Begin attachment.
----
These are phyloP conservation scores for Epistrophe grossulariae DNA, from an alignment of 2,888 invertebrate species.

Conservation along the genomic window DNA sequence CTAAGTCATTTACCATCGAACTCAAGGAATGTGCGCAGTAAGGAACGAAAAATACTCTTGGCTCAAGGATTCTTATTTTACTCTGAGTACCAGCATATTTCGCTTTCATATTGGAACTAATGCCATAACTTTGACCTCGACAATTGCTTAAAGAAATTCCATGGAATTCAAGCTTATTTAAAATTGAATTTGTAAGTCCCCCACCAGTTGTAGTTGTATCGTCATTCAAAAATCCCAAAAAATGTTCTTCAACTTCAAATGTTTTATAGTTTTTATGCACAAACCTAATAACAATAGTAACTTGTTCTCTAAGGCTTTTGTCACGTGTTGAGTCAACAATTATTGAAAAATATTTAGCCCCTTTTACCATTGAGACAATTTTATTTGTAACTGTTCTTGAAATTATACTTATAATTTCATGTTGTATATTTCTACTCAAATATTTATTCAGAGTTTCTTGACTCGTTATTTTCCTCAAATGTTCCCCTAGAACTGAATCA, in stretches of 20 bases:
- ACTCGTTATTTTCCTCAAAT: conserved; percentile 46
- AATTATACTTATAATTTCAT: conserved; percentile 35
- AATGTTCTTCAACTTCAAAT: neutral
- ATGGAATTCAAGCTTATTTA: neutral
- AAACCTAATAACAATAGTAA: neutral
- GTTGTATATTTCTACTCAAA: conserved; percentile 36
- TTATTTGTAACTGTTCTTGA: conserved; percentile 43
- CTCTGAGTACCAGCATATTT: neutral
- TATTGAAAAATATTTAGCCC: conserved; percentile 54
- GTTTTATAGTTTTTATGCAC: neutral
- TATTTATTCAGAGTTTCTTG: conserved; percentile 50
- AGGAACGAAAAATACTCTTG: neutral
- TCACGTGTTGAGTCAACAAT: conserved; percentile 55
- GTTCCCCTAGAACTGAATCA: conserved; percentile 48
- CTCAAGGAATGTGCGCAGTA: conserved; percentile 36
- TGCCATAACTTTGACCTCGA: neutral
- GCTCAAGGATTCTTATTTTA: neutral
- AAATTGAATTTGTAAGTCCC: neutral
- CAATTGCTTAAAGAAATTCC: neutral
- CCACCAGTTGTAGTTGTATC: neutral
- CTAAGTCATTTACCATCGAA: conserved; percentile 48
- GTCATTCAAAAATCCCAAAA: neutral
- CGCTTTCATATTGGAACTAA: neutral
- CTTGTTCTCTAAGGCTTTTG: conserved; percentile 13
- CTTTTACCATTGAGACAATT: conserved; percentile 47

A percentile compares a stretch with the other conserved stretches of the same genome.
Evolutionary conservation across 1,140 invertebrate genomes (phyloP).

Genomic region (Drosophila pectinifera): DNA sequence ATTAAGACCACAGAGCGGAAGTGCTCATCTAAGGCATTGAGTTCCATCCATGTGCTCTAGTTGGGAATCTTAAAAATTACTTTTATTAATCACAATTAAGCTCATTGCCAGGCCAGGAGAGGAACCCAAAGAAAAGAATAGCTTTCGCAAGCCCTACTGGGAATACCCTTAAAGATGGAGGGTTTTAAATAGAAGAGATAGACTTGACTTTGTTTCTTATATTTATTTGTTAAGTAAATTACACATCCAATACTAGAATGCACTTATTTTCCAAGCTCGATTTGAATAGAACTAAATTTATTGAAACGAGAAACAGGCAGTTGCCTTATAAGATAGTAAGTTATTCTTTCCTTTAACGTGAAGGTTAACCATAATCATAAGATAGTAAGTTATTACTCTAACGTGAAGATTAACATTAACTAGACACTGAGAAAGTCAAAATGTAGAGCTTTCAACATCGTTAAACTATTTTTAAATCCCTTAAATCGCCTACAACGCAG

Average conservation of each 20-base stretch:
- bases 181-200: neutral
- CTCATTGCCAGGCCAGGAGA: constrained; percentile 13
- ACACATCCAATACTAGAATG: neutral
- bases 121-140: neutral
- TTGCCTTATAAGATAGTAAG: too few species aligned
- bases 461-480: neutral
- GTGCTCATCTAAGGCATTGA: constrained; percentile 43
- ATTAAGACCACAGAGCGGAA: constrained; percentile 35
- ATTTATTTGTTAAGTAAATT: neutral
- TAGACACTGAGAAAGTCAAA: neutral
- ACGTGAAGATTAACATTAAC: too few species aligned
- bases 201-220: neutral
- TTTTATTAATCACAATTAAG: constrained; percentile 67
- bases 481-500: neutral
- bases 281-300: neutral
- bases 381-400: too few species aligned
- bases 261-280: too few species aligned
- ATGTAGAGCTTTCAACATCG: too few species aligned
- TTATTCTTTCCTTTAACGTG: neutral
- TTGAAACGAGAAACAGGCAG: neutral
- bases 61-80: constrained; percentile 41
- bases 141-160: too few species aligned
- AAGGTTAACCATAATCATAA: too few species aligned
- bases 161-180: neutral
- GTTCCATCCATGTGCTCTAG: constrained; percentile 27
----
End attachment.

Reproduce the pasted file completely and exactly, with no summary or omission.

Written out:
These are phyloP conservation scores for Epistrophe grossulariae DNA, from an alignment of 2,888 invertebrate species.

Conservation along the genomic window DNA sequence CTAAGTCATTTACCATCGAACTCAAGGAATGTGCGCAGTAAGGAACGAAAAATACTCTTGGCTCAAGGATTCTTATTTTACTCTGAGTACCAGCATATTTCGCTTTCATATTGGAACTAATGCCATAACTTTGACCTCGACAATTGCTTAAAGAAATTCCATGGAATTCAAGCTTATTTAAAATTGAATTTGTAAGTCCCCCACCAGTTGTAGTTGTATCGTCATTCAAAAATCCCAAAAAATGTTCTTCAACTTCAAATGTTTTATAGTTTTTATGCACAAACCTAATAACAATAGTAACTTGTTCTCTAAGGCTTTTGTCACGTGTTGAGTCAACAATTATTGAAAAATATTTAGCCCCTTTTACCATTGAGACAATTTTATTTGTAACTGTTCTTGAAATTATACTTATAATTTCATGTTGTATATTTCTACTCAAATATTTATTCAGAGTTTCTTGACTCGTTATTTTCCTCAAATGTTCCCCTAGAACTGAATCA, in stretches of 20 bases:
- ACTCGTTATTTTCCTCAAAT: conserved; percentile 46
- AATTATACTTATAATTTCAT: conserved; percentile 35
- AATGTTCTTCAACTTCAAAT: neutral
- ATGGAATTCAAGCTTATTTA: neutral
- AAACCTAATAACAATAGTAA: neutral
- GTTGTATATTTCTACTCAAA: conserved; percentile 36
- TTATTTGTAACTGTTCTTGA: conserved; percentile 43
- CTCTGAGTACCAGCATATTT: neutral
- TATTGAAAAATATTTAGCCC: conserved; percentile 54
- GTTTTATAGTTTTTATGCAC: neutral
- TATTTATTCAGAGTTTCTTG: conserved; percentile 50
- AGGAACGAAAAATACTCTTG: neutral
- TCACGTGTTGAGTCAACAAT: conserved; percentile 55
- GTTCCCCTAGAACTGAATCA: conserved; percentile 48
- CTCAAGGAATGTGCGCAGTA: conserved; percentile 36
- TGCCATAACTTTGACCTCGA: neutral
- GCTCAAGGATTCTTATTTTA: neutral
- AAATTGAATTTGTAAGTCCC: neutral
- CAATTGCTTAAAGAAATTCC: neutral
- CCACCAGTTGTAGTTGTATC: neutral
- CTAAGTCATTTACCATCGAA: conserved; percentile 48
- GTCATTCAAAAATCCCAAAA: neutral
- CGCTTTCATATTGGAACTAA: neutral
- CTTGTTCTCTAAGGCTTTTG: conserved; percentile 13
- CTTTTACCATTGAGACAATT: conserved; percentile 47

A percentile compares a stretch with the other conserved stretches of the same genome.
Evolutionary conservation across 1,140 invertebrate genomes (phyloP).

Genomic region (Drosophila pectinifera): DNA sequence ATTAAGACCACAGAGCGGAAGTGCTCATCTAAGGCATTGAGTTCCATCCATGTGCTCTAGTTGGGAATCTTAAAAATTACTTTTATTAATCACAATTAAGCTCATTGCCAGGCCAGGAGAGGAACCCAAAGAAAAGAATAGCTTTCGCAAGCCCTACTGGGAATACCCTTAAAGATGGAGGGTTTTAAATAGAAGAGATAGACTTGACTTTGTTTCTTATATTTATTTGTTAAGTAAATTACACATCCAATACTAGAATGCACTTATTTTCCAAGCTCGATTTGAATAGAACTAAATTTATTGAAACGAGAAACAGGCAGTTGCCTTATAAGATAGTAAGTTATTCTTTCCTTTAACGTGAAGGTTAACCATAATCATAAGATAGTAAGTTATTACTCTAACGTGAAGATTAACATTAACTAGACACTGAGAAAGTCAAAATGTAGAGCTTTCAACATCGTTAAACTATTTTTAAATCCCTTAAATCGCCTACAACGCAG

Average conservation of each 20-base stretch:
- bases 181-200: neutral
- CTCATTGCCAGGCCAGGAGA: constrained; percentile 13
- ACACATCCAATACTAGAATG: neutral
- bases 121-140: neutral
- TTGCCTTATAAGATAGTAAG: too few species aligned
- bases 461-480: neutral
- GTGCTCATCTAAGGCATTGA: constrained; percentile 43
- ATTAAGACCACAGAGCGGAA: constrained; percentile 35
- ATTTATTTGTTAAGTAAATT: neutral
- TAGACACTGAGAAAGTCAAA: neutral
- ACGTGAAGATTAACATTAAC: too few species aligned
- bases 201-220: neutral
- TTTTATTAATCACAATTAAG: constrained; percentile 67
- bases 481-500: neutral
- bases 281-300: neutral
- bases 381-400: too few species aligned
- bases 261-280: too few species aligned
- ATGTAGAGCTTTCAACATCG: too few species aligned
- TTATTCTTTCCTTTAACGTG: neutral
- TTGAAACGAGAAACAGGCAG: neutral
- bases 61-80: constrained; percentile 41
- bases 141-160: too few species aligned
- AAGGTTAACCATAATCATAA: too few species aligned
- bases 161-180: neutral
- GTTCCATCCATGTGCTCTAG: constrained; percentile 27